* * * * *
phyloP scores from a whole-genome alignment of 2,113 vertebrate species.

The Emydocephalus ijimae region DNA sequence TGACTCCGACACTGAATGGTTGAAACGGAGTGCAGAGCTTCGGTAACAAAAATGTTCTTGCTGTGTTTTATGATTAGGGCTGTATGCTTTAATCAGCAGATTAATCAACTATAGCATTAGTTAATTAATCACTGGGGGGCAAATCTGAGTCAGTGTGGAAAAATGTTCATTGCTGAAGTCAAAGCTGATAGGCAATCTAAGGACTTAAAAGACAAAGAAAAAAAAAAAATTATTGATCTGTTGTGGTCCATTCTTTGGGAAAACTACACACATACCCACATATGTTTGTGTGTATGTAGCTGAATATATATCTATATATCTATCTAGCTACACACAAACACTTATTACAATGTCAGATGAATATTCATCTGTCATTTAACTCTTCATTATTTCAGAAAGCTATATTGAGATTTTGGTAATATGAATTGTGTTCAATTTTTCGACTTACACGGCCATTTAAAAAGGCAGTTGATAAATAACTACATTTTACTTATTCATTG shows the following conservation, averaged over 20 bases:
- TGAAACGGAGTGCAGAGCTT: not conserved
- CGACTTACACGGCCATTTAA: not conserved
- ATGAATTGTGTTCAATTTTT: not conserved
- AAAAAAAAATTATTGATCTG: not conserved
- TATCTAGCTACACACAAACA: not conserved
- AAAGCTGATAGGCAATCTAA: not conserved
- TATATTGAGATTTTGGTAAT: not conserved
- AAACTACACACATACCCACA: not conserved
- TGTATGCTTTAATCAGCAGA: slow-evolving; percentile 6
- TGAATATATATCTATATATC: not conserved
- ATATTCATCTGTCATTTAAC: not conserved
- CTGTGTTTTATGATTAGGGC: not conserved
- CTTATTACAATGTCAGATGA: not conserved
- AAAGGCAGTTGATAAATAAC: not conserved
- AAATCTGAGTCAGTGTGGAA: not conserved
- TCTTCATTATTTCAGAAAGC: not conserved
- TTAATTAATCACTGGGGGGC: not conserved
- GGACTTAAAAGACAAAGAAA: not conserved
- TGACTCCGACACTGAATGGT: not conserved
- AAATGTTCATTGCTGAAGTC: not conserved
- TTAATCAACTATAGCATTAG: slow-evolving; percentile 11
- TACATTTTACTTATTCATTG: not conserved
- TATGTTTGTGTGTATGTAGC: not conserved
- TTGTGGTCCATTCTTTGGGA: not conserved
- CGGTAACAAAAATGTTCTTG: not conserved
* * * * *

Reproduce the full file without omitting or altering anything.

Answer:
phyloP scores from a whole-genome alignment of 2,113 vertebrate species.

The Emydocephalus ijimae region DNA sequence TGACTCCGACACTGAATGGTTGAAACGGAGTGCAGAGCTTCGGTAACAAAAATGTTCTTGCTGTGTTTTATGATTAGGGCTGTATGCTTTAATCAGCAGATTAATCAACTATAGCATTAGTTAATTAATCACTGGGGGGCAAATCTGAGTCAGTGTGGAAAAATGTTCATTGCTGAAGTCAAAGCTGATAGGCAATCTAAGGACTTAAAAGACAAAGAAAAAAAAAAAATTATTGATCTGTTGTGGTCCATTCTTTGGGAAAACTACACACATACCCACATATGTTTGTGTGTATGTAGCTGAATATATATCTATATATCTATCTAGCTACACACAAACACTTATTACAATGTCAGATGAATATTCATCTGTCATTTAACTCTTCATTATTTCAGAAAGCTATATTGAGATTTTGGTAATATGAATTGTGTTCAATTTTTCGACTTACACGGCCATTTAAAAAGGCAGTTGATAAATAACTACATTTTACTTATTCATTG shows the following conservation, averaged over 20 bases:
- TGAAACGGAGTGCAGAGCTT: not conserved
- CGACTTACACGGCCATTTAA: not conserved
- ATGAATTGTGTTCAATTTTT: not conserved
- AAAAAAAAATTATTGATCTG: not conserved
- TATCTAGCTACACACAAACA: not conserved
- AAAGCTGATAGGCAATCTAA: not conserved
- TATATTGAGATTTTGGTAAT: not conserved
- AAACTACACACATACCCACA: not conserved
- TGTATGCTTTAATCAGCAGA: slow-evolving; percentile 6
- TGAATATATATCTATATATC: not conserved
- ATATTCATCTGTCATTTAAC: not conserved
- CTGTGTTTTATGATTAGGGC: not conserved
- CTTATTACAATGTCAGATGA: not conserved
- AAAGGCAGTTGATAAATAAC: not conserved
- AAATCTGAGTCAGTGTGGAA: not conserved
- TCTTCATTATTTCAGAAAGC: not conserved
- TTAATTAATCACTGGGGGGC: not conserved
- GGACTTAAAAGACAAAGAAA: not conserved
- TGACTCCGACACTGAATGGT: not conserved
- AAATGTTCATTGCTGAAGTC: not conserved
- TTAATCAACTATAGCATTAG: slow-evolving; percentile 11
- TACATTTTACTTATTCATTG: not conserved
- TATGTTTGTGTGTATGTAGC: not conserved
- TTGTGGTCCATTCTTTGGGA: not conserved
- CGGTAACAAAAATGTTCTTG: not conserved